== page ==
It's not about technology for its own sake. It's about being able to implement your ideas.
I'm looking for a good vector-illustration app and download a likely candidate. I rely on knowing the position of the cursor on the page--strangely, some programs won't show this--so it's a good first sign to see coordinates displayed at the top of the screen. Now I drag the selection rectangle around a shape to measure it.
Uh-oh, it's still showing only the cursor coordinates as I drag. What I want to see are two sets of values: the cursor position and the current size of the rectangle. Now I could do the subtraction myself, but I'm using a computer that can do billions of calculations each second. I don't want to get slowed down because of mistakes in my mental computation or because I mistyped a number into the Erlang or Python interpreter I use as a calculator.
I set this app aside and start evaluating another. And that sentence should be utterly horrifying to developers everywhere.
A team of people spent thousands of hours building that app. There are tens or hundreds of thousands of lines of codes split across dozens of files. There's low-level manipulation of cubic splines, a system for creating layers and optimizing redraw when there are dozens of them, a complex UI, importing and exporting of SVG and Adobe Illustrator and Postscript files, tricky algorithms for detecting which shape you're clicking on, gradient and drop shadow rendering, text handling...and I'm only hitting some of the highlights.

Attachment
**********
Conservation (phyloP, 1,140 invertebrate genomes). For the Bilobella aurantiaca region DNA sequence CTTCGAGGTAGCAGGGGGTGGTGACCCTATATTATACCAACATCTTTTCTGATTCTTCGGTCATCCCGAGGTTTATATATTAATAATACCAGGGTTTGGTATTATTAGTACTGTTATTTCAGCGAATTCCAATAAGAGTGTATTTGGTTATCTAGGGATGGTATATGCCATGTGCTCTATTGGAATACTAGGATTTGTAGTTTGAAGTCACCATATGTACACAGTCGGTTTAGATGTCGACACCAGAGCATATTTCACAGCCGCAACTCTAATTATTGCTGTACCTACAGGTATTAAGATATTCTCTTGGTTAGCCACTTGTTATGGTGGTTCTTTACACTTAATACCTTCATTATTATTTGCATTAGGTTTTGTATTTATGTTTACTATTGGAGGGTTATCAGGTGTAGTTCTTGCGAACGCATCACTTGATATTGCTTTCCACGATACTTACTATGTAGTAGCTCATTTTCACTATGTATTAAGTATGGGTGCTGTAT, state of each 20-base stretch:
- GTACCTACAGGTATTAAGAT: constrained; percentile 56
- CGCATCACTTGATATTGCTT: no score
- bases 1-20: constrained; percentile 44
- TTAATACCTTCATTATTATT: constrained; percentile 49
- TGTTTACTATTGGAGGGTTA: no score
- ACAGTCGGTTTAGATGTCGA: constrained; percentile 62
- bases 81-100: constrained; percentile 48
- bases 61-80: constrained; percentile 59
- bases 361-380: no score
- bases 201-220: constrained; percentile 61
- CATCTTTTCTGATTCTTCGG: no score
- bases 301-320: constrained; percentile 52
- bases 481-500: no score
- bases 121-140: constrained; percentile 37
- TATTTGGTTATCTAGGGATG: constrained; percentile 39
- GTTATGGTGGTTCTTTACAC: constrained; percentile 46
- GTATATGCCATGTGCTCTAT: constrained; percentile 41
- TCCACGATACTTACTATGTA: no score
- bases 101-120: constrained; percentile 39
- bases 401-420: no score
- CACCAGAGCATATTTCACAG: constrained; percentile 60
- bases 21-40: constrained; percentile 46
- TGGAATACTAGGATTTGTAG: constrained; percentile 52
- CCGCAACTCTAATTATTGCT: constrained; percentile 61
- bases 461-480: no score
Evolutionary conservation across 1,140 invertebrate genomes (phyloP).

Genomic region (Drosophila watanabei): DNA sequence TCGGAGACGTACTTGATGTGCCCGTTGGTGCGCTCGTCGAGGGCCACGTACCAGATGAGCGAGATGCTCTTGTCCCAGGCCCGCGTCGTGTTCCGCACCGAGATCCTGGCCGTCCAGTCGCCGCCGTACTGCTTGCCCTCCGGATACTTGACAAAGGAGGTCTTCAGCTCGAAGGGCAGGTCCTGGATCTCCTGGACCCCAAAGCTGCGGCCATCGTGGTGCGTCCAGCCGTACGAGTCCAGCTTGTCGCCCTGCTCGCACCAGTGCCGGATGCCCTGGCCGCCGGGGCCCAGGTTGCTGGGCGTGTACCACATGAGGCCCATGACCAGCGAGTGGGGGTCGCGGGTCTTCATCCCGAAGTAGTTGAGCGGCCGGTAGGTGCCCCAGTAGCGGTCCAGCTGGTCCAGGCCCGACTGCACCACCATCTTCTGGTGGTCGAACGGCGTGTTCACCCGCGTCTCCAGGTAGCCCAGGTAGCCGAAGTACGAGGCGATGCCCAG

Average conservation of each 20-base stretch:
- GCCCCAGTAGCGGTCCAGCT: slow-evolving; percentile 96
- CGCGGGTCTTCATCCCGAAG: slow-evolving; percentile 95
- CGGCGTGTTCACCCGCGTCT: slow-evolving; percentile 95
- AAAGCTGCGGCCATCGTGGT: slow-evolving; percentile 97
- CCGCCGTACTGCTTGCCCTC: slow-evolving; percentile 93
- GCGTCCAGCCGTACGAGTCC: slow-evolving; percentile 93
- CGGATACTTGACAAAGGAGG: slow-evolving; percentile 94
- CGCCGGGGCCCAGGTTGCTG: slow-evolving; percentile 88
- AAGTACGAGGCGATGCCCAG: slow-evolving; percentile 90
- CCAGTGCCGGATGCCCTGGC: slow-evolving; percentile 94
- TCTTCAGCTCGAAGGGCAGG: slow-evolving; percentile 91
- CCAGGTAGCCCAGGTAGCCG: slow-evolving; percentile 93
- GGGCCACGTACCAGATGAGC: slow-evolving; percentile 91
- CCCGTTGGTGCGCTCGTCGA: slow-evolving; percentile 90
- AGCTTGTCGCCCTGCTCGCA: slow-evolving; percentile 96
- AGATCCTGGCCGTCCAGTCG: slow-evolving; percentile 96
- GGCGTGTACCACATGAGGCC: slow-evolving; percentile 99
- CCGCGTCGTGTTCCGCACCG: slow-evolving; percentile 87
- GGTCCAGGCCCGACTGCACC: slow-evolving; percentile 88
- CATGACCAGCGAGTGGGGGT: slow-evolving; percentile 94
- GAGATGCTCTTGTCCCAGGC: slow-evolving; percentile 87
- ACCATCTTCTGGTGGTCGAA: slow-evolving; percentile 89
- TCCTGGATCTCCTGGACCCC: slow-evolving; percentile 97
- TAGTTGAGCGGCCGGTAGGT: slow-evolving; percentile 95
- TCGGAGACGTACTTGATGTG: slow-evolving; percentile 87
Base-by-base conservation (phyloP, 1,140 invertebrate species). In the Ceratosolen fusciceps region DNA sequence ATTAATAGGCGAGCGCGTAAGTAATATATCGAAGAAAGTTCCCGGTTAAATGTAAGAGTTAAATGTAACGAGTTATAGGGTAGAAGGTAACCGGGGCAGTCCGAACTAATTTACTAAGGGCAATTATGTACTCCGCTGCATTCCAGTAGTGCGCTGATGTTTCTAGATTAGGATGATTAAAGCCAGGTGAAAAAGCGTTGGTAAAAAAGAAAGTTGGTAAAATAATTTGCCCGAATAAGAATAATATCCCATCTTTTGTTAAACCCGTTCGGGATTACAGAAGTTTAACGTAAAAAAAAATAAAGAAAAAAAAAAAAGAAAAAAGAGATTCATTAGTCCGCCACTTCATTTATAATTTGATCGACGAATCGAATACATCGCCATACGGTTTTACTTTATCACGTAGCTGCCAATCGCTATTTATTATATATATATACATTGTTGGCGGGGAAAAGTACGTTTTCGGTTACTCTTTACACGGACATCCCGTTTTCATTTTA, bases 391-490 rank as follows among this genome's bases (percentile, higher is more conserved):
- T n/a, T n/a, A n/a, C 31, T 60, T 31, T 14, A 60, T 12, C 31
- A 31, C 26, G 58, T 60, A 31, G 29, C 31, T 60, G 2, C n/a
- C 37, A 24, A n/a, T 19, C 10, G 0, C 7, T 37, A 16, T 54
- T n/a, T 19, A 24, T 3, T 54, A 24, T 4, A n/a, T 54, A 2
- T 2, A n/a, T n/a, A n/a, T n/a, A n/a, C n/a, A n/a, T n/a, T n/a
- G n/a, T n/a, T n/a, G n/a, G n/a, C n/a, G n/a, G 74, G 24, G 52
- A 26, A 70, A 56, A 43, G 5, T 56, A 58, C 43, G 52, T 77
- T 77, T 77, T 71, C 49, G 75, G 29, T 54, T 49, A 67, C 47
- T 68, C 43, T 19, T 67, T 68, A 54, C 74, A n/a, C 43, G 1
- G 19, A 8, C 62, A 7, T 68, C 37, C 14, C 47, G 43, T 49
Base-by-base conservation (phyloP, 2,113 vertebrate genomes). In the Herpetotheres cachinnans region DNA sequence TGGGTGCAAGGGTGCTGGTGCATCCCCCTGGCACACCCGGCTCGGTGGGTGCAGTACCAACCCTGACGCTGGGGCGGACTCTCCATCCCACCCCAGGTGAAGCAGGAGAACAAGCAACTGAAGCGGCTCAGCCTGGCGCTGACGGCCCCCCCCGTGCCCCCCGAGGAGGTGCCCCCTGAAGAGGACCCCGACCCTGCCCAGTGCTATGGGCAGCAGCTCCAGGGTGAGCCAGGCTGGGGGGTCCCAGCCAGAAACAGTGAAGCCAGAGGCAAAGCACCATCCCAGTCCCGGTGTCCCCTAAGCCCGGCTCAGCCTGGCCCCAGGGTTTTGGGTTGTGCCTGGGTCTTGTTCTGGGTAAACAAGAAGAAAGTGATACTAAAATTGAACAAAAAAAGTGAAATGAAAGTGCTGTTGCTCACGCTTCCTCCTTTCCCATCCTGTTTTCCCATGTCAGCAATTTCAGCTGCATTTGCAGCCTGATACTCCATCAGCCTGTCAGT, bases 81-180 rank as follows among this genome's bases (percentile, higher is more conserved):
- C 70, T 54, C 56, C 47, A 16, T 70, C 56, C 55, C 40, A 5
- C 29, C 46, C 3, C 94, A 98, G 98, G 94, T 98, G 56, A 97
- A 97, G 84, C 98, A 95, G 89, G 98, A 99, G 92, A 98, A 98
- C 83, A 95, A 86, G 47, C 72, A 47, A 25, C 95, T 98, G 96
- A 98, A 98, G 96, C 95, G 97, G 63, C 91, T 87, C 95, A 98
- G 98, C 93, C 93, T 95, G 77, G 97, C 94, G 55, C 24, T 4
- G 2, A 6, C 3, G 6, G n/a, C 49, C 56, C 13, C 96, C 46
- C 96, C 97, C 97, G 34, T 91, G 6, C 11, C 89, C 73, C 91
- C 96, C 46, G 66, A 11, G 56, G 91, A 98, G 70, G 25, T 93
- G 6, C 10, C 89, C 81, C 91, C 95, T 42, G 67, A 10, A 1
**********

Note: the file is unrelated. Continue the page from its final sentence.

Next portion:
Yet here I am dismissing it in a casual, offhand way because of how the coordinates of the selection rectangle are displayed. The fix involves two subtractions, a change to a format string, and a bit of testing. It's trivial, especially in comparison to all the difficult, under-the-hood work to make the selection of objects possible in the first place, but it makes no difference, because I've moved on.
These are the kind of front-facing features people use to decide if they like an app or not. Seemingly superficial fit and finish issues are everything, and the giant foundation that enables those bits of polish is simply assumed to exist.
(If you liked this, you might enjoy It's Like That Because It Has Always Been Like That.)
permalink December 23, 2012
I'm James Hague, a recovering programmer who has been designing video games since the 1980s. Programming Without Being Obsessed With Programming and Organizational Skills Beat Algorithmic Wizardry are good starting points. For the older stuff, try the 2012 Retrospective.
Where are the comments?